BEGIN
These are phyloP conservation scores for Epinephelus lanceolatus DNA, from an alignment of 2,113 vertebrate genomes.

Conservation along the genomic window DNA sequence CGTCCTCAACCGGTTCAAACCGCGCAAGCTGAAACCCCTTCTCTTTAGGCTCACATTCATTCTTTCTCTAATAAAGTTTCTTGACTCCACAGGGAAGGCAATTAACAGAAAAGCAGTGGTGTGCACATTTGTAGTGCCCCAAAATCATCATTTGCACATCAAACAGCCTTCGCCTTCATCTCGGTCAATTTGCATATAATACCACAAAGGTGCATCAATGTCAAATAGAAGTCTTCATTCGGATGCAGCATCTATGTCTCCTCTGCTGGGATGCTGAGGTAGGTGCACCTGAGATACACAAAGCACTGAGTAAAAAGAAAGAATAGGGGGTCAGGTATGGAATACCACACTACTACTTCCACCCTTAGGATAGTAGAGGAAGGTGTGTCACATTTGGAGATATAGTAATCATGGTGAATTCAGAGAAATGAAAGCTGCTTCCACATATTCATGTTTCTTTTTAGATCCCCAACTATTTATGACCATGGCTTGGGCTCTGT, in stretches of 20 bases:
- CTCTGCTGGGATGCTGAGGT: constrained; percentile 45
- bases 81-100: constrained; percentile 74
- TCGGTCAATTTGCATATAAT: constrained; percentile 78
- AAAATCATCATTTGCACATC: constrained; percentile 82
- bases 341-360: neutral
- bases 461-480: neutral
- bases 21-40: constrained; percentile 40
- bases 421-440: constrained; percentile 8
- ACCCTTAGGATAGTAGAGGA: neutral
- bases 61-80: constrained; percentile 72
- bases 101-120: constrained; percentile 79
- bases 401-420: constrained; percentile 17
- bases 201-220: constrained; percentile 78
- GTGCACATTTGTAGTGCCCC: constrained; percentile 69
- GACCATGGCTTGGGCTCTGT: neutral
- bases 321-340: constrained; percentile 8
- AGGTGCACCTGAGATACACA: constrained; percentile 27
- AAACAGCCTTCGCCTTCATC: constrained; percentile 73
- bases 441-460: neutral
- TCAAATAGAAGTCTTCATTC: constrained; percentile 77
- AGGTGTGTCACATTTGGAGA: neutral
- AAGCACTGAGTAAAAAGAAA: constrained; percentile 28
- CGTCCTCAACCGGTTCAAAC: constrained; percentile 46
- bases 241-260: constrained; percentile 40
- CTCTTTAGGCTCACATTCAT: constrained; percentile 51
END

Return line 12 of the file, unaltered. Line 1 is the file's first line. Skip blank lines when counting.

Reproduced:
- bases 61-80: constrained; percentile 72